CALEXICO — Although there was a fair amount of discussion and what appeared to be a slight bit of confusion, the Calexico City Council approved a balanced budget for the coming fiscal 2020-2021 year, which starts July 1.
The council approved 5-0 a balanced revenue-expense-neutral total budget of $108.74 million, which includes operating expenses of $47 million and a capital improvement program (for roads and other major infrastructure projects) of $61 million. The budget contains a general fund of $16.44 million.
The action included approving some $2.2 million in budget augmentation requests from individual departments contingent on additional revenue being realized throughout the 2020-2021 budget year.
Initially some council members wanted to fund a portion of the cost of a project director for the Public Works Department but were informed by Finance Department Director Karla Lobatos that to do so, cuts would have to come from somewhere else in the budget.
The council appeared ready to do that at one point, as Public Works Manager Lilliana Falomir and City Manager David Dale testified that the need for the position was dire in order to ease some of the burden on public works staff.
However, a motion was made by the council to pass the budget and augmentation list, plus put the funding for the public works position as a No. 1 priority when new revenues were identified.
Fire Department Bid Awarded
Council awarded a $5.827 million bid to Oakview Constructors Inc. of Calimesa by a unanimous vote to build a new state-of-the-art Fire Department headquarters at 430 E. Fifth St.
Demolition of the old fire station could begin by mid-June, with an expected move-in date of mid-2021, Calexico fire officials have said.
Dale said during an interview in January that the fire station project has been fully funded since 2013 or 2014, when the city’s Measure H Committee agreed to pay for the new station. Measure H is a 2010 voter-approved half-cent sales tax that is monitored through an oversight committee set up by the tax measure.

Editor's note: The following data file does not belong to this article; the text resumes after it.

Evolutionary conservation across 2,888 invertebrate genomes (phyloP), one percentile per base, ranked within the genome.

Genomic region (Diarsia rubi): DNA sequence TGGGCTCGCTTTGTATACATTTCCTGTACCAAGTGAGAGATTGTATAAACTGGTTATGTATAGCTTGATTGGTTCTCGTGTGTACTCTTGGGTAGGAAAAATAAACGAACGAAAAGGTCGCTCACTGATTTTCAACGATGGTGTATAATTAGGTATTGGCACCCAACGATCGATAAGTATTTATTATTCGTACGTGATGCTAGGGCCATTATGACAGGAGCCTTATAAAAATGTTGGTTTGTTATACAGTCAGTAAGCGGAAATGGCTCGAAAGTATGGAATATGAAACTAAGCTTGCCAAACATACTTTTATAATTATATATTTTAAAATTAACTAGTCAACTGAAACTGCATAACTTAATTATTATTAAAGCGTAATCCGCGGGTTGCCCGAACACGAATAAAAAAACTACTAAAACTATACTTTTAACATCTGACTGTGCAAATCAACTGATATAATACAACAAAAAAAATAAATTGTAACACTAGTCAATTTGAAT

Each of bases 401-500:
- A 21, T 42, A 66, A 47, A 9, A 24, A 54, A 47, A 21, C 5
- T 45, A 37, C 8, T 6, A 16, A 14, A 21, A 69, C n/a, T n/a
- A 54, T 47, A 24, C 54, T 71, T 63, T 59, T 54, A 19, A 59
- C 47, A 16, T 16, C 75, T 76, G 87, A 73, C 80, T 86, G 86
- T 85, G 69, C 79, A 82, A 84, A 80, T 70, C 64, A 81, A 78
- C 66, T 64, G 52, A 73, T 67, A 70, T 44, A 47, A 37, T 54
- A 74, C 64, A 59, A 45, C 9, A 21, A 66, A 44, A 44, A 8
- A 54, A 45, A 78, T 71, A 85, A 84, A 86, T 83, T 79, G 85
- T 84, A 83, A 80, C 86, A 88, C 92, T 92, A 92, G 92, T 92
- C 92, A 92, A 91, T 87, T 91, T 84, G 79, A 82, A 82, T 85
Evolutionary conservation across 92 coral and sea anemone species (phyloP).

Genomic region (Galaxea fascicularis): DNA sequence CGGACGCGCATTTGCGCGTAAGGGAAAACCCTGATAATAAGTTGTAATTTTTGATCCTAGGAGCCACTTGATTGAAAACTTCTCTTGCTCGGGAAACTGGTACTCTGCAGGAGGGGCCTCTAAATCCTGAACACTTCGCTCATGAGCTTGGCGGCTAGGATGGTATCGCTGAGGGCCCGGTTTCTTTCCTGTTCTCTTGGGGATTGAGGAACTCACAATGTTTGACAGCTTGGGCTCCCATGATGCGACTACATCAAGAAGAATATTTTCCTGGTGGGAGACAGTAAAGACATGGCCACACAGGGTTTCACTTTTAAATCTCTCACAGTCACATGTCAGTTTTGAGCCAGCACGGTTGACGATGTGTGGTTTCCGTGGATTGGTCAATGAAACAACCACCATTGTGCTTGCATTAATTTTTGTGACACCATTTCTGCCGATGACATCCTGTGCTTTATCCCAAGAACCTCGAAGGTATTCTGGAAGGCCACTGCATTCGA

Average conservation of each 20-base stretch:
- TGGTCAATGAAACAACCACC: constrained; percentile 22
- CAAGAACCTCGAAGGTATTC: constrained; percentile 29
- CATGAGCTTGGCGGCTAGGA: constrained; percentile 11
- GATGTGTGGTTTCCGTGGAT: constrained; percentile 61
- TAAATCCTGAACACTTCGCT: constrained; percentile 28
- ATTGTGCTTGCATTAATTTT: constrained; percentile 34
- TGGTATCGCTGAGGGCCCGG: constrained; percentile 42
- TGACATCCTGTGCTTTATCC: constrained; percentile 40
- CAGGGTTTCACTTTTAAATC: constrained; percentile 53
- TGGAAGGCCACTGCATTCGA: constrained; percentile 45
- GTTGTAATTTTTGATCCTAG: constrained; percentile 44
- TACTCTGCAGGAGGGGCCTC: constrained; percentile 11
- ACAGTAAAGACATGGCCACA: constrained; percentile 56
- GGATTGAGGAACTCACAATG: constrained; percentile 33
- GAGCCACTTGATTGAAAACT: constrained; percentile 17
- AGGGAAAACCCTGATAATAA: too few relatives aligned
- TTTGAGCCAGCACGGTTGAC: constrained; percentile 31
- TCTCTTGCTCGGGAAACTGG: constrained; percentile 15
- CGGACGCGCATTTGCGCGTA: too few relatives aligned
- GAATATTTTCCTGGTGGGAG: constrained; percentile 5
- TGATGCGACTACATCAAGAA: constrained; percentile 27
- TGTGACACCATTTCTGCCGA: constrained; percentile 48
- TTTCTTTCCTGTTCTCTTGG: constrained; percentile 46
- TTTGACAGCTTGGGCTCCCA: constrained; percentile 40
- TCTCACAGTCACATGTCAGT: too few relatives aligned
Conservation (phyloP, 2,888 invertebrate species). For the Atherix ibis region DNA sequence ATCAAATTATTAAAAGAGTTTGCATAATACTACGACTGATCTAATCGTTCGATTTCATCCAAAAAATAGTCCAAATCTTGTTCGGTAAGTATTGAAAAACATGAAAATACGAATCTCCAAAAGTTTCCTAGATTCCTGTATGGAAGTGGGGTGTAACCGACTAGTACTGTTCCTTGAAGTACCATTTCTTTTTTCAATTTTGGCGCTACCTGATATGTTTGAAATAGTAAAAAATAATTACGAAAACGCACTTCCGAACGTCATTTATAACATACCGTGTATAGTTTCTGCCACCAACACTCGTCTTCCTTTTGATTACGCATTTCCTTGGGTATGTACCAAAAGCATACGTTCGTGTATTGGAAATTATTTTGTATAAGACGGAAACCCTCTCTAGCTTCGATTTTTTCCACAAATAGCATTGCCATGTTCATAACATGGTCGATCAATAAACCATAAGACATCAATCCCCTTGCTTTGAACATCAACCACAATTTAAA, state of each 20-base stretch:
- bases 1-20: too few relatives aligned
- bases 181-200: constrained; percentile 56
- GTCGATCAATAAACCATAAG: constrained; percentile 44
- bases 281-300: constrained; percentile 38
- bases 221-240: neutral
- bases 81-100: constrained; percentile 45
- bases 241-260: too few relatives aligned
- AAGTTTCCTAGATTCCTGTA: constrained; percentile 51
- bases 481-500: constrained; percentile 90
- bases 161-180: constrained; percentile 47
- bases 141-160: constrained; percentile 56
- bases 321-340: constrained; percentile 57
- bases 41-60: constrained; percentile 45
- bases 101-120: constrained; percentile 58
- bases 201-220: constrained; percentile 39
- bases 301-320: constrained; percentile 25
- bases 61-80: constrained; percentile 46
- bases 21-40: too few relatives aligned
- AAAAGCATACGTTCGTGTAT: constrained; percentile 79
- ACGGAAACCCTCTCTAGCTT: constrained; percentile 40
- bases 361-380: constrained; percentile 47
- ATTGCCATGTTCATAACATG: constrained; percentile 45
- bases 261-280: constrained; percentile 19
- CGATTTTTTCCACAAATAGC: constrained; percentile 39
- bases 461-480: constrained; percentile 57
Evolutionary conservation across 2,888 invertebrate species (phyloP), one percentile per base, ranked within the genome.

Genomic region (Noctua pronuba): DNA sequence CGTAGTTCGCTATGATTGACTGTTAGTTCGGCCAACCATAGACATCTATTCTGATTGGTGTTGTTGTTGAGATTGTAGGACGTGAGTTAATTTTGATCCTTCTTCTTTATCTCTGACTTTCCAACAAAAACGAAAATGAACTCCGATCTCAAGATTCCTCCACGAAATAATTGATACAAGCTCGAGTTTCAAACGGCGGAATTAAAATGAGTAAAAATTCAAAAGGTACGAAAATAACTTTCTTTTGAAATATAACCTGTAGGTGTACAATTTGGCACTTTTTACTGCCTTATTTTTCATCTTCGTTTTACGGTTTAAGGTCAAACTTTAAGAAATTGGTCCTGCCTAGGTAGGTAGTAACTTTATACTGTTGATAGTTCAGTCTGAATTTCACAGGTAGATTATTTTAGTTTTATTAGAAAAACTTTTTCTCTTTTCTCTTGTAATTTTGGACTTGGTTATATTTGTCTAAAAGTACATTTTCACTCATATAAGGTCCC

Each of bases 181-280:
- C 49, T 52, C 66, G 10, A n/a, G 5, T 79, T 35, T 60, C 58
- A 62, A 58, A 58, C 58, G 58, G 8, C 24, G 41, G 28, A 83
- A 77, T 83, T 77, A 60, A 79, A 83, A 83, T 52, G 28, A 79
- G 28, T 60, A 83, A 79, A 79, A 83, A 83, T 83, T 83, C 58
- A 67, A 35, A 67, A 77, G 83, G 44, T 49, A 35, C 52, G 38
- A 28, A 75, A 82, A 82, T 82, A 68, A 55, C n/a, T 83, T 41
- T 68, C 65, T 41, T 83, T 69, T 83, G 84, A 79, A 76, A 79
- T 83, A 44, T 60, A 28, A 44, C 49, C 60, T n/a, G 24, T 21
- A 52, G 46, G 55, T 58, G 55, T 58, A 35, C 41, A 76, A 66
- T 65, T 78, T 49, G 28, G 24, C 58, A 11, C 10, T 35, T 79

In 2013-2014, the committee took out $10 million worth of bonds and set aside $6 million for the fire station, Dale said. The city manager was confident that the existing funding would be enough to cover what he said at the time was a $7 million price tag on the fire station build.
The city has $1 million to $1.5 million in state Community Development Block Grant Program funding available for the project.
Dale told the council June 3 that the city likely would have to tap into those CDBG program funds to pay for what will most undoubtedly will be unexpected expenses.
Dale said it’s not uncommon for projects like this to come back with about 10 percent in change orders, or added expenses from unexpected costs. He told the council that he expects the final price tag on the project to be around $6.2 million to $6.3 million.
Water Pipeline Project Bid Awarded
Council awarded a $1.275 million contract to A&R Construction of Brawley to install a new 8-inch water pipeline along Second Street from Blair to Andrade avenues and 8-inch water main pipelines along Dool and Beach avenues between Second and Seventh streets.
The project includes connecting existing water services and fire hydrants to the new water main pipelines, according to a report to the council by Falomir.
The cost of the project was already part of the capital improvement program funds in the current year’s budget and comes entirely from Water Enterprise Funds that were set aside for the work, according to Falomir.
Final Cesar Chavez Project Change Approved
The final work on the Cesar Chavez Boulevard widening project got underway June 8 with Union Pacific Railroad fixing the railroad tracks at Grant Street and Cesar Chavez.
Due to accompanying work related to the railroad work, the council approved an eighth and final change order for contractor Pyramid Construction and Aggregate Inc. in the amount of $99,450.
With the eighth change order, the total cost of the Cesar Chavez Boulevard expansion project will be $7.495 million, nearly $1.5 million over the original project price tag. The added cost will be covered by voter-approved Measure D half-cent sales-tax funds, which have been used to cover all the cost overruns thus far, none of which have impacted the general fund, officials say.
Workers’ Comp Training Program Approved
To reduce workplace illnesses and injuries, the council approved a training and consultation package with Fernando Ruiz & Associates of El Centro for a monthly retainer fee of $2,785 and a one-time risk management services training of $35,000.
Services provided by Ruiz & Associates will provide preventative training, access to guides and materials, and consultation and assistance with creating new policies and procedures, according to a report to council prepared by Falomir and Denise Garcia, human resources manager. Job site inspections and “tailgate” meetings are also included in the costs.
The staff report states Ruiz & Associates already works with several local cities and is currently working with Calexico’s Public Works Department supervisors and is drafting the city’s COVID-19 policies required by the state Occupational Safety and Health Administration (Cal OSHA).
Watch the Calexico Council Meeting Online
Livestreamed June 3, the recorded Calexico City Council meeting is available to watch online on the city’s website on calexico.thepublicspectrum.org/ and as well as the city’s Facebook page.